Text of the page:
An Underwhelming Thriller, But A Top-Notch Show-Reel


Director: V Vignarajan

Forged: Arjun Das, Vinoth Kishan, Pooja Ramachandran

Andhaghaaram is the sort of thriller that pauses for a few seconds to stare upon smoke curling out of a cigarette. Some would name that fashionable. Others will say these couple of seconds might have been axed so as to add some momentum to the proceedings. However right here’s the factor: writer-director V Vignarajan isn’t after momentum. He’s after temper. There’s a scene the place a cricket coach named Vinod (Arjun Das) — he’s slowly shedding his thoughts — pastes limitless items of paper on his partitions. I can’t say for positive, however I believe the hole between each bit of paper is identical. There’s some OCD-level consideration to element on this movie that provides us the quote: The satan is within the particulars. The satan can be within the narrative. Or not less than, some kind of vengeful spirit.

 Priya Atlee is among the producers. The movie has the epic scale you anticipate from her husband’s blockbusters. However that is an intimate sort of epic. It’s not about large moments. It’s about small moments amplified to bigness: generally artfully, generally artificially. The story has to do with a visually impaired librarian (Selvam, performed by Vinoth Kishan), his instructor Pooja (Pooja Ramachandran), a shrink named Indran (Kumar Natarajan)… Steadily, very very progressively, the connections fall into place. We see how these characters are associated to Vinod, who’s being haunted by a voice on his newly put in rotary telephone. One of many movie’s earliest pictures is of this telephone being washed up by waves. Once more, some would name that fashionable. Others will say these couple of seconds might have been axed so as to add some momentum to the proceedings.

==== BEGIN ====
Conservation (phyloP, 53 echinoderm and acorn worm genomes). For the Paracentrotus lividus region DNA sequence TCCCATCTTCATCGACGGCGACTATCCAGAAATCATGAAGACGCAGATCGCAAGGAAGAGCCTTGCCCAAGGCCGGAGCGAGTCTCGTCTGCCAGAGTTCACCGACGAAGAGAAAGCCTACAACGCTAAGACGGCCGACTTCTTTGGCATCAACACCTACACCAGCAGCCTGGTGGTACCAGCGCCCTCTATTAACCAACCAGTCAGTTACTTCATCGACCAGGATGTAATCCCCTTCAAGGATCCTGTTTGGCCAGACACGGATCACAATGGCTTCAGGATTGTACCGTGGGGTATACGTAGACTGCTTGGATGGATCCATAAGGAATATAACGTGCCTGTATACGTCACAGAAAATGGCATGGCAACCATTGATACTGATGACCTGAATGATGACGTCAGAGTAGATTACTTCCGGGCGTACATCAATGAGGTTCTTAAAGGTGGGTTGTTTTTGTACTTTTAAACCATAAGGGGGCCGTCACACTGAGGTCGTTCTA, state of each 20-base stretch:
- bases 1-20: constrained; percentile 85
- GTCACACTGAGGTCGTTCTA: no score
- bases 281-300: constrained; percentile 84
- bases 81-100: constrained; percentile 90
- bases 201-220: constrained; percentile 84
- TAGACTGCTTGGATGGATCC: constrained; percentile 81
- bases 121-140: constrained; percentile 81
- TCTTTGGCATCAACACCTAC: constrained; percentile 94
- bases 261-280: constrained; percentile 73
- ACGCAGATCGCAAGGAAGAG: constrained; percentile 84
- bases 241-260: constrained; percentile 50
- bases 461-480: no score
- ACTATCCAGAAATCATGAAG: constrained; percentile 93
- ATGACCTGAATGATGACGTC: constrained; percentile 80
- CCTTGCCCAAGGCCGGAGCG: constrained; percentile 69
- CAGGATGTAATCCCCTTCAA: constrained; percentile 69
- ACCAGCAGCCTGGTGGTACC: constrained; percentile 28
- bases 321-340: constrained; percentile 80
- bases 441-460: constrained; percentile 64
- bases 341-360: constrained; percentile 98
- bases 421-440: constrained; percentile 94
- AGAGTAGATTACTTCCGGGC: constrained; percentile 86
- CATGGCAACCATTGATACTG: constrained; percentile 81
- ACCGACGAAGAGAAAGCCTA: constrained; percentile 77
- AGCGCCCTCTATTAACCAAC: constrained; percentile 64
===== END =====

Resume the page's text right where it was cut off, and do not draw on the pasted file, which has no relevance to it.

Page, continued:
Right here’s the factor with slowness. By itself, this high quality isn’t an issue. When it really works, it really works. Some movies, some tales want to be gradual. The issue with Andhaghaaram is that it by no means convinces us about this want. The movie runs practically three hours. I stored questioning what a two-hour model may need felt like. The talky ending that explains every part would have nonetheless been a bummer. However perhaps we’d be extra invested in what Vinod goes by way of and why Selvam is part of it. I liked the thought of Selvam possessing occult powers. I liked the concept that, for the longest time, we’re as blind as Selvam, groping by way of a story that teases us with teeny-tiny doses of knowledge. I simply want these concepts had come collectively higher. The director appears to suppose name-dropping (Tolstoy, Darwin, the Upanishads) is an indication of smartness. You recognize what’s a surer signal of smartness? A well-written script.

Taken as an entire, Andhaghaaram is underwhelming, and but, scene for scene, it’s some sort of spectacular. It’s the sort of film that makes you seek for not simply the names of the cinematographer and editor (AM Edwin Sakay, Sathyaraj Natarajan) but in addition the artwork director and colorist (Rembon Balraj, G Balaji). The visible results are super-classy, and there are glorious stretches of dialogue. You actually must hear as a result of these traces slowly add up (which makes the one-shot info dump on the finish all of the extra disappointing). Vignarajan has an excellent eye for faces. The casting is good, proper right down to “the inspector who’s glimpsed in a single scene, investigating a homicide inside a film theatre” –— and the performances are exquisitely managed. That is the arrival of a really actual expertise. Vignarajan has made his show-reel. I’m going to be very when he makes his movie.



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